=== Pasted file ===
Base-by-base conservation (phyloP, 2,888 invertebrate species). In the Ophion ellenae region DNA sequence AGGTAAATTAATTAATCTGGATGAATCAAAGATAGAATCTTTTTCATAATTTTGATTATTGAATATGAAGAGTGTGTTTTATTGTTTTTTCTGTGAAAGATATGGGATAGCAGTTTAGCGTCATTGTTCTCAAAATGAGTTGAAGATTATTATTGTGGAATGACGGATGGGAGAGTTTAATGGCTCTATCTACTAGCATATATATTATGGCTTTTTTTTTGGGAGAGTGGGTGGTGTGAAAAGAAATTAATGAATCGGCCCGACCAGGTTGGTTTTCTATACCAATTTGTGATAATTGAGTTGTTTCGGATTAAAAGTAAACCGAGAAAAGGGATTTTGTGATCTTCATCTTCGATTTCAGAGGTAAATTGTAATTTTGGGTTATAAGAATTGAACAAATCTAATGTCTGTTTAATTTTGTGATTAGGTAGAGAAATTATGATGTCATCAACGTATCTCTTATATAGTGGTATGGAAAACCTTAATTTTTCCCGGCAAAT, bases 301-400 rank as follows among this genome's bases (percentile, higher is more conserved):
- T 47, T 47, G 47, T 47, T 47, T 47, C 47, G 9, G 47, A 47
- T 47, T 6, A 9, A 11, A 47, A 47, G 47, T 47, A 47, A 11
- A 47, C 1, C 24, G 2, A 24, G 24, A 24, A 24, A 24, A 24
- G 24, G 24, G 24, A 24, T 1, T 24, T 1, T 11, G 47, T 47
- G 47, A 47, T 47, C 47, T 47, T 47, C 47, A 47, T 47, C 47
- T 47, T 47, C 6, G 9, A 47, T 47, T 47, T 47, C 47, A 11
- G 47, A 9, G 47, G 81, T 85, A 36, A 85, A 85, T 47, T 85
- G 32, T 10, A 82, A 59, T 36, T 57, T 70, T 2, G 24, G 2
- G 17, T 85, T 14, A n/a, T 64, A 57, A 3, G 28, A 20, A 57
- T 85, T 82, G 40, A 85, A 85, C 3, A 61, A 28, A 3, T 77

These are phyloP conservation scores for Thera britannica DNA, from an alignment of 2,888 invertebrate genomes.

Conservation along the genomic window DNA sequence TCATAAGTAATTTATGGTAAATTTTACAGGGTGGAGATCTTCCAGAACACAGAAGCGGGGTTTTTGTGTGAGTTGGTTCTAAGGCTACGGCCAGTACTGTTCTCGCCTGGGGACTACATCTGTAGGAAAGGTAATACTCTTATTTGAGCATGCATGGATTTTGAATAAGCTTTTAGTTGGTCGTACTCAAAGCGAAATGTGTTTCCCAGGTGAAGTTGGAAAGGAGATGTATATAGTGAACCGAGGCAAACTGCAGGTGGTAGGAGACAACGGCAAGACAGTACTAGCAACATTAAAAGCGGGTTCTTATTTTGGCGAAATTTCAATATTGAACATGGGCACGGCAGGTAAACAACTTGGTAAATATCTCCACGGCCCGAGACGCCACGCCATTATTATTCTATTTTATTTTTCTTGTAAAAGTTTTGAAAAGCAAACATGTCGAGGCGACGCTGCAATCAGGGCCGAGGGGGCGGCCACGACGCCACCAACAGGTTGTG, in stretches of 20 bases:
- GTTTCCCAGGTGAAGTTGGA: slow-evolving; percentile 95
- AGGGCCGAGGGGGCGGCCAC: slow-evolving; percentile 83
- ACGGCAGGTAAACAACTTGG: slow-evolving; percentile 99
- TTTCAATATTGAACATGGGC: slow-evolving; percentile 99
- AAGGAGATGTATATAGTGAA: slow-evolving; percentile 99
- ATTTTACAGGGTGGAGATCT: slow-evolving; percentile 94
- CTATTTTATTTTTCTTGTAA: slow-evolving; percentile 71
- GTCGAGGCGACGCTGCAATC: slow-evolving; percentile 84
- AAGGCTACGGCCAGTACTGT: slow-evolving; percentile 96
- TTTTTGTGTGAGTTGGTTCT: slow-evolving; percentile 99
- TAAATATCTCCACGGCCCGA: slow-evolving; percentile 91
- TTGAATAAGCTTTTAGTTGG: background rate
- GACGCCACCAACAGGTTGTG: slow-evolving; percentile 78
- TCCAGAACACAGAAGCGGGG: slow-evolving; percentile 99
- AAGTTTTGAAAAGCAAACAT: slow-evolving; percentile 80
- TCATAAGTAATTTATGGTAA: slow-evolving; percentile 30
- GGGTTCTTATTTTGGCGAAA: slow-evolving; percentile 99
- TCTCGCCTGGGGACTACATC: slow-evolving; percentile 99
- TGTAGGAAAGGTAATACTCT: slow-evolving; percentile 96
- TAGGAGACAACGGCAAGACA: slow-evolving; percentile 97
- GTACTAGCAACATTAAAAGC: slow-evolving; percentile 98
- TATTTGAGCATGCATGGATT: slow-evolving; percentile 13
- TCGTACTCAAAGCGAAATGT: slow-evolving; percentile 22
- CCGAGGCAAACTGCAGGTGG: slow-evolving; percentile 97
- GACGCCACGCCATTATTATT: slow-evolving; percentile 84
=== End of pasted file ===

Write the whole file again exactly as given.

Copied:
Base-by-base conservation (phyloP, 2,888 invertebrate species). In the Ophion ellenae region DNA sequence AGGTAAATTAATTAATCTGGATGAATCAAAGATAGAATCTTTTTCATAATTTTGATTATTGAATATGAAGAGTGTGTTTTATTGTTTTTTCTGTGAAAGATATGGGATAGCAGTTTAGCGTCATTGTTCTCAAAATGAGTTGAAGATTATTATTGTGGAATGACGGATGGGAGAGTTTAATGGCTCTATCTACTAGCATATATATTATGGCTTTTTTTTTGGGAGAGTGGGTGGTGTGAAAAGAAATTAATGAATCGGCCCGACCAGGTTGGTTTTCTATACCAATTTGTGATAATTGAGTTGTTTCGGATTAAAAGTAAACCGAGAAAAGGGATTTTGTGATCTTCATCTTCGATTTCAGAGGTAAATTGTAATTTTGGGTTATAAGAATTGAACAAATCTAATGTCTGTTTAATTTTGTGATTAGGTAGAGAAATTATGATGTCATCAACGTATCTCTTATATAGTGGTATGGAAAACCTTAATTTTTCCCGGCAAAT, bases 301-400 rank as follows among this genome's bases (percentile, higher is more conserved):
- T 47, T 47, G 47, T 47, T 47, T 47, C 47, G 9, G 47, A 47
- T 47, T 6, A 9, A 11, A 47, A 47, G 47, T 47, A 47, A 11
- A 47, C 1, C 24, G 2, A 24, G 24, A 24, A 24, A 24, A 24
- G 24, G 24, G 24, A 24, T 1, T 24, T 1, T 11, G 47, T 47
- G 47, A 47, T 47, C 47, T 47, T 47, C 47, A 47, T 47, C 47
- T 47, T 47, C 6, G 9, A 47, T 47, T 47, T 47, C 47, A 11
- G 47, A 9, G 47, G 81, T 85, A 36, A 85, A 85, T 47, T 85
- G 32, T 10, A 82, A 59, T 36, T 57, T 70, T 2, G 24, G 2
- G 17, T 85, T 14, A n/a, T 64, A 57, A 3, G 28, A 20, A 57
- T 85, T 82, G 40, A 85, A 85, C 3, A 61, A 28, A 3, T 77

These are phyloP conservation scores for Thera britannica DNA, from an alignment of 2,888 invertebrate genomes.

Conservation along the genomic window DNA sequence TCATAAGTAATTTATGGTAAATTTTACAGGGTGGAGATCTTCCAGAACACAGAAGCGGGGTTTTTGTGTGAGTTGGTTCTAAGGCTACGGCCAGTACTGTTCTCGCCTGGGGACTACATCTGTAGGAAAGGTAATACTCTTATTTGAGCATGCATGGATTTTGAATAAGCTTTTAGTTGGTCGTACTCAAAGCGAAATGTGTTTCCCAGGTGAAGTTGGAAAGGAGATGTATATAGTGAACCGAGGCAAACTGCAGGTGGTAGGAGACAACGGCAAGACAGTACTAGCAACATTAAAAGCGGGTTCTTATTTTGGCGAAATTTCAATATTGAACATGGGCACGGCAGGTAAACAACTTGGTAAATATCTCCACGGCCCGAGACGCCACGCCATTATTATTCTATTTTATTTTTCTTGTAAAAGTTTTGAAAAGCAAACATGTCGAGGCGACGCTGCAATCAGGGCCGAGGGGGCGGCCACGACGCCACCAACAGGTTGTG, in stretches of 20 bases:
- GTTTCCCAGGTGAAGTTGGA: slow-evolving; percentile 95
- AGGGCCGAGGGGGCGGCCAC: slow-evolving; percentile 83
- ACGGCAGGTAAACAACTTGG: slow-evolving; percentile 99
- TTTCAATATTGAACATGGGC: slow-evolving; percentile 99
- AAGGAGATGTATATAGTGAA: slow-evolving; percentile 99
- ATTTTACAGGGTGGAGATCT: slow-evolving; percentile 94
- CTATTTTATTTTTCTTGTAA: slow-evolving; percentile 71
- GTCGAGGCGACGCTGCAATC: slow-evolving; percentile 84
- AAGGCTACGGCCAGTACTGT: slow-evolving; percentile 96
- TTTTTGTGTGAGTTGGTTCT: slow-evolving; percentile 99
- TAAATATCTCCACGGCCCGA: slow-evolving; percentile 91
- TTGAATAAGCTTTTAGTTGG: background rate
- GACGCCACCAACAGGTTGTG: slow-evolving; percentile 78
- TCCAGAACACAGAAGCGGGG: slow-evolving; percentile 99
- AAGTTTTGAAAAGCAAACAT: slow-evolving; percentile 80
- TCATAAGTAATTTATGGTAA: slow-evolving; percentile 30
- GGGTTCTTATTTTGGCGAAA: slow-evolving; percentile 99
- TCTCGCCTGGGGACTACATC: slow-evolving; percentile 99
- TGTAGGAAAGGTAATACTCT: slow-evolving; percentile 96
- TAGGAGACAACGGCAAGACA: slow-evolving; percentile 97
- GTACTAGCAACATTAAAAGC: slow-evolving; percentile 98
- TATTTGAGCATGCATGGATT: slow-evolving; percentile 13
- TCGTACTCAAAGCGAAATGT: slow-evolving; percentile 22
- CCGAGGCAAACTGCAGGTGG: slow-evolving; percentile 97
- GACGCCACGCCATTATTATT: slow-evolving; percentile 84